For this newest work, Dr. Lyssenko’s team looked to address how cholesterol metabolism and inflammation may end up influencing ABCA7 levels in human brain cells, consequently affecting Alzheimer’s disease progression. For example, one set of experiments entailed researchers depleting cholesterol in different neural cell lines, such as microglia, astrocytes, and neurons, and then treating the cells with rosuvastatin, a medication known to suppress cholesterol synthesis.
Next, in an effort to gauge the effect of inflammation on ABCA7, study authors put together another set of experiments that featured the same cell lines being treated with one of three major proinflammatory cytokines: IL-1β, IL-6, or TNFα. Cytokines, for reference, are small molecules that trigger inflammation following their secretion from different varieties of immune cells.
All in all, researchers discovered that ABCA7 levels dropped by roughly 40 percent in microglia cell lines and about 20 percent in an astrocyte cell line after the cells had been depleted of more than half their typical cholesterol levels. On the other hand, the team did not see any changes with regard to ABCA7 levels in a neuronal cell line following cholesterol loss. Also, IL-1β and TNFα suppressed ABCA7 expression but only in microglial cells. Interestingly, the third cytokine, IL-6, showed no impact at all on ABCA7 in microglia. Meanwhile, none of the three included three cytokines induced any changes in ABCA7 levels across either astrocytes or neurons.
In conclusion, study authors say these findings advance in a major way our overall understanding of how ABCA7 is regulated in the brain.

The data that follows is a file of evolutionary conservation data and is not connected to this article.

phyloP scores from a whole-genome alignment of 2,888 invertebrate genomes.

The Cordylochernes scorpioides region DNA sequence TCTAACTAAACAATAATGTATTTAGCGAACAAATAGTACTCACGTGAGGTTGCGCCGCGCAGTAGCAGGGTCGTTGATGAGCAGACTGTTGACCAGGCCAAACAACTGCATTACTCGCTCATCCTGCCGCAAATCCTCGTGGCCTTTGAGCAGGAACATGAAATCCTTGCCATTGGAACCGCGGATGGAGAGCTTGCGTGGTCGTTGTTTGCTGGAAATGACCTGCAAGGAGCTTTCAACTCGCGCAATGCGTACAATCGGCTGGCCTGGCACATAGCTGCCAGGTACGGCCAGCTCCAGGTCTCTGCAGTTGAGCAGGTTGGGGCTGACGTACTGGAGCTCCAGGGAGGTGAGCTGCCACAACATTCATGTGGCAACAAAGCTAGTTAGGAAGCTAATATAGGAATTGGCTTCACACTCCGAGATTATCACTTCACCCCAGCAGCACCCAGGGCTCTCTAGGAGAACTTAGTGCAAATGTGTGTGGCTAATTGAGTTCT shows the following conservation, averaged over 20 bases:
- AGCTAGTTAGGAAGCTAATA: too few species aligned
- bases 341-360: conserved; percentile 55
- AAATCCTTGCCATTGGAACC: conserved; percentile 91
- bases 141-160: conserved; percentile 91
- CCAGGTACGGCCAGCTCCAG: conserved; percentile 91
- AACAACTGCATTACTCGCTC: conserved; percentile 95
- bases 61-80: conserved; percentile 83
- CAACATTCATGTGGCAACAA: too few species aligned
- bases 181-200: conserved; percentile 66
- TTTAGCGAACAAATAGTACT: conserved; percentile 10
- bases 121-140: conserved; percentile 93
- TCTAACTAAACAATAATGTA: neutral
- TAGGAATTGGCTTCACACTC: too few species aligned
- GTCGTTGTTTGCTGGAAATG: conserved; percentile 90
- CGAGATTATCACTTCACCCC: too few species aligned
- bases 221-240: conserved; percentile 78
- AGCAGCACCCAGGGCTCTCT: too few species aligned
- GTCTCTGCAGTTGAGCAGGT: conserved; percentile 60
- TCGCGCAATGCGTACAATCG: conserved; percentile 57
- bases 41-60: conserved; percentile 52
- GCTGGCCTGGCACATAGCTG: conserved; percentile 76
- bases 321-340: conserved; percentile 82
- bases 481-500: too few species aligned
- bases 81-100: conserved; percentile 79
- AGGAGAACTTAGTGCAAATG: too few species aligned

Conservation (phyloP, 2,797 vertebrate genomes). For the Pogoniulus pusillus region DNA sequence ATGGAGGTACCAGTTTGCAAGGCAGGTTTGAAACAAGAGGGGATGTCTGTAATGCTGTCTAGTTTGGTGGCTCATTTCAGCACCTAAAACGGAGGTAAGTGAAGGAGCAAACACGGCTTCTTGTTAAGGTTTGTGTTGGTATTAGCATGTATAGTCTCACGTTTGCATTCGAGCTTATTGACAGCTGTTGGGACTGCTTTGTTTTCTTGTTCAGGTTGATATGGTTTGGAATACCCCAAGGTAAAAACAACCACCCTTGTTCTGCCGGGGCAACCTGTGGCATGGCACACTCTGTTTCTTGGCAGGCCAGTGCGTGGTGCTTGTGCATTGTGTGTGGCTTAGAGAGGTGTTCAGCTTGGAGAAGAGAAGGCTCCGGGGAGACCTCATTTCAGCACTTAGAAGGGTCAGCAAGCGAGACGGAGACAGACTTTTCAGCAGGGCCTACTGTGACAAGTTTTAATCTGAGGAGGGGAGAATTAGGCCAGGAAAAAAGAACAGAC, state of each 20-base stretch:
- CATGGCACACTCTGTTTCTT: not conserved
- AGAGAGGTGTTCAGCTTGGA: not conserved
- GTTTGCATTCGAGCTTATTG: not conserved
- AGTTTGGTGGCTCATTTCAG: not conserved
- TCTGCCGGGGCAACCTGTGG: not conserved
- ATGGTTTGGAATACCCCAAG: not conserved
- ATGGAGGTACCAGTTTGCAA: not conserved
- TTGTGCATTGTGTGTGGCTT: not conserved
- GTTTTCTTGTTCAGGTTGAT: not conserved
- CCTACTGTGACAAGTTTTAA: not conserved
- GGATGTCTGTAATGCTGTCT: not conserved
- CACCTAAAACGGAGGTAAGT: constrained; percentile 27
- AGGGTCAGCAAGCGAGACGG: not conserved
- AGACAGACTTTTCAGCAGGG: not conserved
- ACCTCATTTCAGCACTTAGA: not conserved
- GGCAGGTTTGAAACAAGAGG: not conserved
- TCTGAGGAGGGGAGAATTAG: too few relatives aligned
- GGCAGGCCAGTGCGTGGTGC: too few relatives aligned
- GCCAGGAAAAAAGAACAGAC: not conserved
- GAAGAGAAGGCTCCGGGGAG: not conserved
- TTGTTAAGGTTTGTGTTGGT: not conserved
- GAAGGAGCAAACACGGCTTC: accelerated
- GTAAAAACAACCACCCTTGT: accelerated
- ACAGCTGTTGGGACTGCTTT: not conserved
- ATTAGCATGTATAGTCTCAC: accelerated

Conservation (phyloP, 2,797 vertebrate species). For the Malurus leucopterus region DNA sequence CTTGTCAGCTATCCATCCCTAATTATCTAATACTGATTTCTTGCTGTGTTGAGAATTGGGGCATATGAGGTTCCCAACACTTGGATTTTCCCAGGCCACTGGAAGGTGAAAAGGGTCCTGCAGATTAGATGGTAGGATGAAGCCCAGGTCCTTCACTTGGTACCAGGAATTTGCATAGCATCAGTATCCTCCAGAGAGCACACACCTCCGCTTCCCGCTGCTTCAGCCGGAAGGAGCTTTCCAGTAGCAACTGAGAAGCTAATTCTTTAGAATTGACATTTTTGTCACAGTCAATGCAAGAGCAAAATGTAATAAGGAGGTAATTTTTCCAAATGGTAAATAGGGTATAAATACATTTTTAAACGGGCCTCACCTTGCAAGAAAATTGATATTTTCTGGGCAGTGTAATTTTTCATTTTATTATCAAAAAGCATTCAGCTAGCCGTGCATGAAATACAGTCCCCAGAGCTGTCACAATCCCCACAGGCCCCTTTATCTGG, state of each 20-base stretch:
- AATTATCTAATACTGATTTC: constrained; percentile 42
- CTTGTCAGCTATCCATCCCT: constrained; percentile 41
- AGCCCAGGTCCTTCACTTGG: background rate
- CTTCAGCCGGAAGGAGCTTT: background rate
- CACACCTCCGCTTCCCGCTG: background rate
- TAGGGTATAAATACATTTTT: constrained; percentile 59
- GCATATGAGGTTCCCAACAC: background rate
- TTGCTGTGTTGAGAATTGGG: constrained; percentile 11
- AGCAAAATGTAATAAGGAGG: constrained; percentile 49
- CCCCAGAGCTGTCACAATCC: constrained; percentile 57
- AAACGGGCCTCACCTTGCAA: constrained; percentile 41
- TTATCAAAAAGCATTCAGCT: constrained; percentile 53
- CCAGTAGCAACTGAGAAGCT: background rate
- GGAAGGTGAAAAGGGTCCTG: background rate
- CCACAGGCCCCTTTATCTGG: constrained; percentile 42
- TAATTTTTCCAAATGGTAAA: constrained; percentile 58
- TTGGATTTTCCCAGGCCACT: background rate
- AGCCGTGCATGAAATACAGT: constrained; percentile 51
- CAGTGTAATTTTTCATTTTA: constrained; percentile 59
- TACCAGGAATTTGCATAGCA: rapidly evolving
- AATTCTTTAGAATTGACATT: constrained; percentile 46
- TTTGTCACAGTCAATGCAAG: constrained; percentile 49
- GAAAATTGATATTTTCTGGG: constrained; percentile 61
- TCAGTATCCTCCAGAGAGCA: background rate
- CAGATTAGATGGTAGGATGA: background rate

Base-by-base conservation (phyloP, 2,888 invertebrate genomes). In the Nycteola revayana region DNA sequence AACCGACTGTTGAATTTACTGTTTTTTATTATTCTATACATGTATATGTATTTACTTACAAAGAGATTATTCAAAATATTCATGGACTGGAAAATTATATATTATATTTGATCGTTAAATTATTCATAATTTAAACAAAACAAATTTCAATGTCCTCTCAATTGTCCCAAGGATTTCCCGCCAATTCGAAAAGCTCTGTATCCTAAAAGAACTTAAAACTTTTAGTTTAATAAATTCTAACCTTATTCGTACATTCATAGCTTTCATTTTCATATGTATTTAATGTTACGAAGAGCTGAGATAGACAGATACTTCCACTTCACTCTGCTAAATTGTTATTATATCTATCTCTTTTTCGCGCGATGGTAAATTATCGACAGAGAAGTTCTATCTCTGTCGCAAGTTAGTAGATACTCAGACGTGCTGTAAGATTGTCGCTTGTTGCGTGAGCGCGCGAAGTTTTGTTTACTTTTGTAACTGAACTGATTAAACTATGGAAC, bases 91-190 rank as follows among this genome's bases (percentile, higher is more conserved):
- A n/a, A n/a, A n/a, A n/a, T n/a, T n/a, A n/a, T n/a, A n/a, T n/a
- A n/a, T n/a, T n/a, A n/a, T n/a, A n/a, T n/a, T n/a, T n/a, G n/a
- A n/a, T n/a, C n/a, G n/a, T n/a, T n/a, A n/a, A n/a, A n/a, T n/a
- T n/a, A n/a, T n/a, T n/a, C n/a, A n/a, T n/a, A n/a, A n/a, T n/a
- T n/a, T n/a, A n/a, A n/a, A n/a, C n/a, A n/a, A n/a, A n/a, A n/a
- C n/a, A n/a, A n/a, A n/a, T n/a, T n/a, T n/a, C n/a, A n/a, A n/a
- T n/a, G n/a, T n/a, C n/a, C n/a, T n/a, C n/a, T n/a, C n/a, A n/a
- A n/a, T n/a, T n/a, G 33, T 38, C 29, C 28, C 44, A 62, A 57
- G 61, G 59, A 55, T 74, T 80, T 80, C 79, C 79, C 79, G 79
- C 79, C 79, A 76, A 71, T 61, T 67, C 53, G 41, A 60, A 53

“Our findings suggest that cholesterol loss downregulates ABCA7 in many cells in the human brain. Previous work in mice showed that cholesterol loss upregulates ABCA7,” Mr. Wiener explains. “In addition, other investigators found that inflammation suppresses ABCA7 in astrocytes, and we show now that this can also happen in microglia. Overall, cholesterol depletion and inflammation may reduce ABCA7 levels in the brain and cause the onset of Alzheimer’s disease.”
Moving forward, the team at Temple aims to take multiple approaches when it comes to studying ABCA7; human cells will be experimented on, but further efforts will also involve animal models and postmortem human brain tissue.
“The greatest challenge now is to figure out how to measure ABCA7 levels in the brain of living humans,” Dr. Lyssenko concludes. “If we achieve this, we could verify whether inflammation suppresses ABCA7 in the human body. Effective testing for ABCA7 levels in the brain will also identify individuals who are at greater risk for Alzheimer’s disease and spur the development of new ABCA7-based therapies.”
The study is published in the journal Cells.